So, we still have the spilt between buyers and seller

I watched two deals go south today because my buyers (and I) think the market’s going down, while sellers think it’s coming back up for air. I make no special claim to brilliance on my part but my clients are pretty sophisticated businessmen and they’re on the same wavelength I am.

So we’ll see: either there will be some great bargains come mid-September or the market will zoom,and some buyers will have to pay  more than they expect to. I’m advising  my buyers to wait, and  pick up another 20% on a number of failed houses.

5 Comments

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5 responses to “So, we still have the spilt between buyers and seller

  1. Anonymous

    Debt markets suggest deflation and double-dip, so buyers should include ample margin of safety on any valuations of an illiquid asset

  2. Fly Girl

    Anon,
    Can you repeat that in ENGLISH for us non-$-types?

  3. Marisa Noel Brown Sightings

    http://www.patrickmcmullan.com/site/event_detail.aspx?eid=33325

    1). Walter’s daughter read a book this summer,

    http://www.hauteliving.com/2010/04/doris-world-lunch-at-bochic-jewelry/

    2). she ate lunch,

    http://www.newyorksocialdiary.com/node/1901094

    3). and attending “a special cocktail party” at Akris in NYC to support children.

    Marisa, How can you keep burning all the other people’s money? Give it back. It is not yours.

    So much for grief and shock over the loss of all the Madoff money thanks to Daddy & your own husband Matt. Walter and Monica, you raised your youngest child well.

    Once you taste the good life, it is hard to be humble.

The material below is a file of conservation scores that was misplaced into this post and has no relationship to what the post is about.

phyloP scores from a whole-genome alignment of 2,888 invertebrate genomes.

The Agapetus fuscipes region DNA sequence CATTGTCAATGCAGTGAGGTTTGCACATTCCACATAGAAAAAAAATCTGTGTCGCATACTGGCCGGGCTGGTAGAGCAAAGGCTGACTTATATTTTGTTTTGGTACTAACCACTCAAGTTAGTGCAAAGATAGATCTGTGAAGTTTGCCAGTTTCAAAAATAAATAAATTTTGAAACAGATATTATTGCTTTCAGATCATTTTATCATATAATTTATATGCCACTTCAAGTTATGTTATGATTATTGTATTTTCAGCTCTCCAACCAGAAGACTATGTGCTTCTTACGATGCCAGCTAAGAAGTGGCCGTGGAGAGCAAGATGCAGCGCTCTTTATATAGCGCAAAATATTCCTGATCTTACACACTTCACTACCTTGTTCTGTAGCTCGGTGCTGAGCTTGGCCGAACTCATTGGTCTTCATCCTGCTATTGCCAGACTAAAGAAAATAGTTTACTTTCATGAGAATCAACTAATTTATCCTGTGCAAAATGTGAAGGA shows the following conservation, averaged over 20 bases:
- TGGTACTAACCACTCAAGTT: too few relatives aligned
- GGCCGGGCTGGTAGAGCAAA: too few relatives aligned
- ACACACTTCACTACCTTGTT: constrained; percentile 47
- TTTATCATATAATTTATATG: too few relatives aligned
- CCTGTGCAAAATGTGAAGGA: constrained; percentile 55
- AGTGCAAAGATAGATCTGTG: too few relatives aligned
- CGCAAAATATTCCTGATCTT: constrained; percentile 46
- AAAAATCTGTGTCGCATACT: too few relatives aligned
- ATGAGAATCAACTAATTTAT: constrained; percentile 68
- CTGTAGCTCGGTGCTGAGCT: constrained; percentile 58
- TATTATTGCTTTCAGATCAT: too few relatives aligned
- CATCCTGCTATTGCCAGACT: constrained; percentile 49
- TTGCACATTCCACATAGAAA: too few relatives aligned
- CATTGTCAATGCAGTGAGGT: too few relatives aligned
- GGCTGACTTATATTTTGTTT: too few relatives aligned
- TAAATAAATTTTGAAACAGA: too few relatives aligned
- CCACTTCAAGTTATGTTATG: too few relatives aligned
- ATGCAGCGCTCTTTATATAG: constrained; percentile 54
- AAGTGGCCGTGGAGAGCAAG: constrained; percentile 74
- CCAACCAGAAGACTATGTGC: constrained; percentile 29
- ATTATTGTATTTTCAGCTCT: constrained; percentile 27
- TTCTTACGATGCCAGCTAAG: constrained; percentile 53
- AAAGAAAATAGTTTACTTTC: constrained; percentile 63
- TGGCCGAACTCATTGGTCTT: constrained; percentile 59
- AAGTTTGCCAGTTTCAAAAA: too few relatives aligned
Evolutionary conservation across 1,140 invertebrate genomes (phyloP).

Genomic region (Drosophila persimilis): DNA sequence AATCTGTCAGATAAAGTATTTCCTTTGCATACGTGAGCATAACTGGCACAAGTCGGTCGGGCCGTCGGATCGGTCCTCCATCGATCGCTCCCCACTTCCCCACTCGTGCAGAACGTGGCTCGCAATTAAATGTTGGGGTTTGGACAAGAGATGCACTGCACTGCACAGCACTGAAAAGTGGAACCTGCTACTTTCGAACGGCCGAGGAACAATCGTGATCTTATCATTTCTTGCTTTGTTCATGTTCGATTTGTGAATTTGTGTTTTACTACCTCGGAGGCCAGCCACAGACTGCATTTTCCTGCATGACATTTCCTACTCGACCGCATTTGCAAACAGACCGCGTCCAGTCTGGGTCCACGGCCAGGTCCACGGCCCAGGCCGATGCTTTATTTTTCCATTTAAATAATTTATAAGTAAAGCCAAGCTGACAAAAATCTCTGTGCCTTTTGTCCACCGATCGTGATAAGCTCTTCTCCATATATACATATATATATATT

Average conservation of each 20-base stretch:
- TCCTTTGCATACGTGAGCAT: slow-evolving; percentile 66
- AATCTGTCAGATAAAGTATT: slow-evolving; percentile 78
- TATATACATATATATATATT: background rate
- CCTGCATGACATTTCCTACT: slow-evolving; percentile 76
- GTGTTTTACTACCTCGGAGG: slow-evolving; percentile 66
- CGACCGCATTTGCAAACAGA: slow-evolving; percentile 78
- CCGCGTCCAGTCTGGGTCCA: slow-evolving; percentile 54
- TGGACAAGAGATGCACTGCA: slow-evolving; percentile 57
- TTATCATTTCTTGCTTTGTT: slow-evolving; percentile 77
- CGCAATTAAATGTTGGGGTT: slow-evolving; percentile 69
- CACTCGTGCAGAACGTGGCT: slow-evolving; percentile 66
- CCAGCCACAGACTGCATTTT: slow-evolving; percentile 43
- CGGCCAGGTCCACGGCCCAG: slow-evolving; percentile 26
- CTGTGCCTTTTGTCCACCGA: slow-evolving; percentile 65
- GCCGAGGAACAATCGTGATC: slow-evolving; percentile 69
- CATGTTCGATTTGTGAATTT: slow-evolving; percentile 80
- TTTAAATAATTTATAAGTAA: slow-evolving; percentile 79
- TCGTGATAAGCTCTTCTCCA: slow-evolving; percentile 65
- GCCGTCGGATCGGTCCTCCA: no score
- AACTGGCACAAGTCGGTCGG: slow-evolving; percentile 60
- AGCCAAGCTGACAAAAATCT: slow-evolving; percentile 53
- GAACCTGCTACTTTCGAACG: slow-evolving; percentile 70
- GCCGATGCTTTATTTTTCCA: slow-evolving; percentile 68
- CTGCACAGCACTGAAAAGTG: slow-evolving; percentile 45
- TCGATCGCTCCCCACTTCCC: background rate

4. Retired IB'er

    You are correct. Patience will be rewarded on the buyer front, not so much if you’re a seller…

  5. Priapus

    Fly,
    Anon means that rates, short rates ie. 2 year treasuries and longer dated treasuries ie. 10s, are collapsing in yield daily. Why? Some say safety (return OF capital), some say indicative of a massive Japan like DEflation. In the DE scenario, debt is bad.

    The short version is that the country, heck most of the developed economies are facing a hangover from spending beyond our means on individual, state and federal level. When you are in a hole, the first thing you do is stop digging. Austerity is the word du jour (du decade?) and when the largest economies ain’t spending, they’re saving. Saving reduces debt at the expense of consumption. Reduced consumption means Lower tax receipts at the state and federal level. Which means less spending and employment. Thus the downward spiral of deflation. Japan has been playing this tune for 20 years.

    An aging population demographic exacerbates the problem by having fewer revenue producing workers, and greater baby boom entitlement recipients. Ie. US!

    In short, we’re hosed, and the treasury market knows it. P.S. Bernanke knows it too. Prices don’t lie, politicians do.